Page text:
Current issue: 54(1)
Under compilation: 54(2)
The resilience of closed-crown coniferous stands within the boreal forest of North America is highly dependent on successful re-establishment of tree species following fire. A shift from closed-crown forest to open lichen woodland is possible following poor natural regeneration during the initial establishment phase, followed by the development of extensive lichen cover, which may hinder ongoing recruitment. We examined the development of the crustose lichen Trapeliopsis granulosa (Hoffm.) 18 to 21 years following fire within six sites in the boreal forest of northwestern Quebec, and explored its potential to affect ongoing recruitment during early successional stages of stand development. Germination and survivorship trials were conducted within the laboratory to determine the establishment rate of Pinus banksiana Lamb. (jack pine) on T. granulosa, mineral soil, and burnt duff under two separate watering frequencies (observed and drought). Survival and establishment rates of jack pine were highest on burnt duff, and poor on both T. granulosa and mineral soil. Under the drought treatment, no seedlings survived on any substrates. In the field, T. granulosa cover had a positive relationship with mineral soil cover, and negative relationships with duff cover, ericaceous shrub cover, organic layer depth, other lichen cover, and Sphagnum moss cover. No discernable relationship was found between T. granulosa and tree density, rock cover, dead wood cover or other moss cover. The development of extensive T. granulosa cover in fire-initiated stands can impede ongoing recruitment of conifer species due to its poor seedbed quality, thereby maintaining open forests.
The prescribed burning of a 7.3 ha clear-cut and a 1.7 ha partially cut forest (volume 150 m3/ha) was carried out in Evo (61 °12'N, 25°07'E) on 1 June 1992. The forest was a mesic Myrtillus site type forest dominated by Norway spruce (Picea abies (L.) H. Karst.). Practically all the trees and the above-ground parts of the understorey vegetation died in the fire, while the mor layer was thinned by an average of 1.5 cm.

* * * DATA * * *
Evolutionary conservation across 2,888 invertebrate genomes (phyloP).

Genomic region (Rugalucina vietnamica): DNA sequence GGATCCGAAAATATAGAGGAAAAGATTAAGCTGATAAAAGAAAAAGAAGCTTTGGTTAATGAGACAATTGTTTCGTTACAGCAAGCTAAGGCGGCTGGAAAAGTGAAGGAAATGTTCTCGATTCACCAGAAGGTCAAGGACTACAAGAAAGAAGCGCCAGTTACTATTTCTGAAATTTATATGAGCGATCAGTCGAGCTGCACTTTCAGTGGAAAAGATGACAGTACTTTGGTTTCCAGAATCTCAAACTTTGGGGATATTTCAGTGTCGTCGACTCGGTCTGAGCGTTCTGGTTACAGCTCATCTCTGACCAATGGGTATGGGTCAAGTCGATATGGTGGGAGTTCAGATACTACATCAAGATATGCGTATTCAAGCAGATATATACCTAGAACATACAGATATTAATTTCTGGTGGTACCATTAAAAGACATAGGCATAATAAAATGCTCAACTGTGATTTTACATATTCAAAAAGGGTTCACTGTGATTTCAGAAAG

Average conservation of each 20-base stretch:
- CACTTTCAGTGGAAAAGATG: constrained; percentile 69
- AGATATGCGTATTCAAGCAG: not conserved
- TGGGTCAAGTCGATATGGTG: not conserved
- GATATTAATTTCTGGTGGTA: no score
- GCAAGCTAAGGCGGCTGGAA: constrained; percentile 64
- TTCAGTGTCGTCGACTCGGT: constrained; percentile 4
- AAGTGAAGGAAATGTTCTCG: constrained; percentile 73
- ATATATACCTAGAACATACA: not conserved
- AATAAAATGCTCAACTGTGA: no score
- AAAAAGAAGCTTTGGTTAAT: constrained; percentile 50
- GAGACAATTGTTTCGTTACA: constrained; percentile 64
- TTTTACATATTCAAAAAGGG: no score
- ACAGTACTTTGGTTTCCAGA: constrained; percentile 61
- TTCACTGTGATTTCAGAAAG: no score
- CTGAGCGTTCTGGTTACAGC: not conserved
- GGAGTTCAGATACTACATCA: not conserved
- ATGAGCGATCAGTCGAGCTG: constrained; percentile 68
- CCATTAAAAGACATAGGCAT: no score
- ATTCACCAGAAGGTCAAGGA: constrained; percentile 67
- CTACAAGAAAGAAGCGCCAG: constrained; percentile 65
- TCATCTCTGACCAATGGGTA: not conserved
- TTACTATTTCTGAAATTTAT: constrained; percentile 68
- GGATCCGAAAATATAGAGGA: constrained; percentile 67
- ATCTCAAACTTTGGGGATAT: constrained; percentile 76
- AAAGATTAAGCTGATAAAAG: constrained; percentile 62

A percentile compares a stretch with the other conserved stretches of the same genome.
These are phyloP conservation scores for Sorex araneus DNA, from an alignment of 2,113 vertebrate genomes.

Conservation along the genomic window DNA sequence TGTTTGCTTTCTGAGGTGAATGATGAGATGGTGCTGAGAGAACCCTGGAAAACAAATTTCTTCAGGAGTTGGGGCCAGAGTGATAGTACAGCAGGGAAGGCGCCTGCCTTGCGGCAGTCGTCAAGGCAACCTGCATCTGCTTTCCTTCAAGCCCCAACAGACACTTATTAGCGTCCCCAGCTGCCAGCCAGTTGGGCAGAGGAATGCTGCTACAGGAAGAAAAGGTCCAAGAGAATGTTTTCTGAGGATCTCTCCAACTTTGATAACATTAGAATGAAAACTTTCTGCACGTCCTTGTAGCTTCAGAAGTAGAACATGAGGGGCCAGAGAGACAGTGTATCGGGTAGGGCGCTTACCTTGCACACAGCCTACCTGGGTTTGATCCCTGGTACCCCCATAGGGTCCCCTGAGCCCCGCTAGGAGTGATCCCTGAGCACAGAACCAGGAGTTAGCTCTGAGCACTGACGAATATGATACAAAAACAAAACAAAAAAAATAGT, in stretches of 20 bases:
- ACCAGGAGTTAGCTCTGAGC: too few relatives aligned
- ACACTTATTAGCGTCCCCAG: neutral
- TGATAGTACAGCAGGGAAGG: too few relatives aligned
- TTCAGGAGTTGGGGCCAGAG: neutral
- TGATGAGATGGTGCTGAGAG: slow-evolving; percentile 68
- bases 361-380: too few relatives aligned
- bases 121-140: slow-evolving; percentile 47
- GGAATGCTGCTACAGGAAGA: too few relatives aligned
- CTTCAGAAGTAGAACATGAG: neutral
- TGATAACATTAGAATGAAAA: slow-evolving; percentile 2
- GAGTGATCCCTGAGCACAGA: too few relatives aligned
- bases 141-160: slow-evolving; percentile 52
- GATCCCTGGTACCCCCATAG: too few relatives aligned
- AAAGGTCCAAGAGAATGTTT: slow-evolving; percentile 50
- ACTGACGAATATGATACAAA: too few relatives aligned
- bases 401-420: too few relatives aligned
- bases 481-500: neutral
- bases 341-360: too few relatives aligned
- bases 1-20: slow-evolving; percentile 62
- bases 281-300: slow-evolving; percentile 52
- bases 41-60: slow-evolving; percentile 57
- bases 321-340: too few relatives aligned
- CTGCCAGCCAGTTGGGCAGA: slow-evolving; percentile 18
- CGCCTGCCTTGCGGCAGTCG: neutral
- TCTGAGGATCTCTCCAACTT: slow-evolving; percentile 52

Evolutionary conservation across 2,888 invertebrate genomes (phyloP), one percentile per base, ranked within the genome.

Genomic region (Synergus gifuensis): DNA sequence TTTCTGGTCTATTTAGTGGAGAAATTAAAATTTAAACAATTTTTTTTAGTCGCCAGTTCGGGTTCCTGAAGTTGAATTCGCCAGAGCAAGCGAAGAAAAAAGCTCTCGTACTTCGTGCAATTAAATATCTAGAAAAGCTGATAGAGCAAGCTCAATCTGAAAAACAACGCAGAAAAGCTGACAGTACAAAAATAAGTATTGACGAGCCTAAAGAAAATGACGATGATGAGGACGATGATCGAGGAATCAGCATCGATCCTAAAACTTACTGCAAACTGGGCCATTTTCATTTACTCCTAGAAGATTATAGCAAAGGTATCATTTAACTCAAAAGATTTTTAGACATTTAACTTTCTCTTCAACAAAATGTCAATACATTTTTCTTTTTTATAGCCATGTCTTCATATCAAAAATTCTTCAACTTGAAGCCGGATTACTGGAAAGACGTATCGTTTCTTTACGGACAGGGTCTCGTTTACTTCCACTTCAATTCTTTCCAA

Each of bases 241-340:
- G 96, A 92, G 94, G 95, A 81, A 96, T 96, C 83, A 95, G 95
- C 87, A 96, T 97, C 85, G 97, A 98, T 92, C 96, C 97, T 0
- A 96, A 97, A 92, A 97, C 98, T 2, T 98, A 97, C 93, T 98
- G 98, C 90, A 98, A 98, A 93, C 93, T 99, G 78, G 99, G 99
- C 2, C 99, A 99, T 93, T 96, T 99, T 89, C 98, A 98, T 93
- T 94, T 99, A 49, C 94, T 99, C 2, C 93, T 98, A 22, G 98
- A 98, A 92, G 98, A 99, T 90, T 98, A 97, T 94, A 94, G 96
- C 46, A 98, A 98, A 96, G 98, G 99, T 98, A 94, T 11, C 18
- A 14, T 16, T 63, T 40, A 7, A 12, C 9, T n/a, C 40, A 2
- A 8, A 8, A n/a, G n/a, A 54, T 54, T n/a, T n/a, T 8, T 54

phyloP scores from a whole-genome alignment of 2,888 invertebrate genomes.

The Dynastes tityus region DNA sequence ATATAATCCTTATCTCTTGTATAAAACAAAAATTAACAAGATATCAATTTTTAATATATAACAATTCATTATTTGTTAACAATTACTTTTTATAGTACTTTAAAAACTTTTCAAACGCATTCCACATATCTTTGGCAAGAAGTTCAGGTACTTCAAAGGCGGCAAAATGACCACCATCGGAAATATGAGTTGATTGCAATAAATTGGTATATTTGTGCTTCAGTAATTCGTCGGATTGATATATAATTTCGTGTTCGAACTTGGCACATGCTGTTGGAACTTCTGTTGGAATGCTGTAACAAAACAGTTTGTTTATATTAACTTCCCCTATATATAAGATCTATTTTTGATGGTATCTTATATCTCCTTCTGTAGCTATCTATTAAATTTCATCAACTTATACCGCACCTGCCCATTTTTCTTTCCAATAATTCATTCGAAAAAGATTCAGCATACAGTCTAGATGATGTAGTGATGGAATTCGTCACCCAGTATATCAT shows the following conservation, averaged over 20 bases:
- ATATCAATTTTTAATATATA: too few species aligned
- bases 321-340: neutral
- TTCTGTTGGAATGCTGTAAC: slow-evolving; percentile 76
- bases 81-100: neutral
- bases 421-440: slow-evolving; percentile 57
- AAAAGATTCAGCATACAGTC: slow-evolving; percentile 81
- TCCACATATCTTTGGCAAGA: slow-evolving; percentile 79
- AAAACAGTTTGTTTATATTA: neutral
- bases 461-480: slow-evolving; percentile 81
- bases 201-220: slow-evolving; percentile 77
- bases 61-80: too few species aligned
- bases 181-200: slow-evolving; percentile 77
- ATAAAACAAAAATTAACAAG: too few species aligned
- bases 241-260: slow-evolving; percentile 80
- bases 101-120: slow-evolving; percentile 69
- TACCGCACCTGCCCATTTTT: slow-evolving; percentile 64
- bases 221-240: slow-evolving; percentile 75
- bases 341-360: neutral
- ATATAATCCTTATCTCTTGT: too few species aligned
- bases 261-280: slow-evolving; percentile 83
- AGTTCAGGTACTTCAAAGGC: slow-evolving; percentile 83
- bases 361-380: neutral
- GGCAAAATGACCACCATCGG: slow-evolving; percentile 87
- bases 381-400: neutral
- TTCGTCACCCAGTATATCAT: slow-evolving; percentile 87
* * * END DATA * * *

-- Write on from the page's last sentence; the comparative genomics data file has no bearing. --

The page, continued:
A study was made on the change of germinated seedling population in time and their dependence on environmental factors. Seedlings of Norway spruce, Scots pine (Pinus sylvestris L.), silver birch (Betula pendula Roth), pubescent birch (B. pubescens Ehrh.) and rowan (Sorbus aucuparia L.) were inventoried in 1993 and in 1994 on permanent plots, four times per growing season. Autoregression models were used to compare regeneration of tree species in the burned forest with regeneration in the burnt clear-cut area, and to study the effect of distance from nearest seed source to regeneration.
The average number of seedlings germinating in 1993 was higher than in 1994, probably because of differences between these consecutive years in regard to the amount of seed rain and weather conditions. The number of Norway spruce and rowan seedling was higher inside the forest area than in the clear-cut area. The distance to the bordering forest and to the closest seed tree did not explain the result. It is suggested that the more stable microclimatic conditions under the shade of dead tree promote germination and seedling establishment in the forest area. As rowan is a bird-dispersed species, it is likely that dead trees help the dispersal of rowan seed by providing birds place to sit and defecate. The shade provided by dead trees may influence the further succession of the tree stand and vegetation composition and diversity.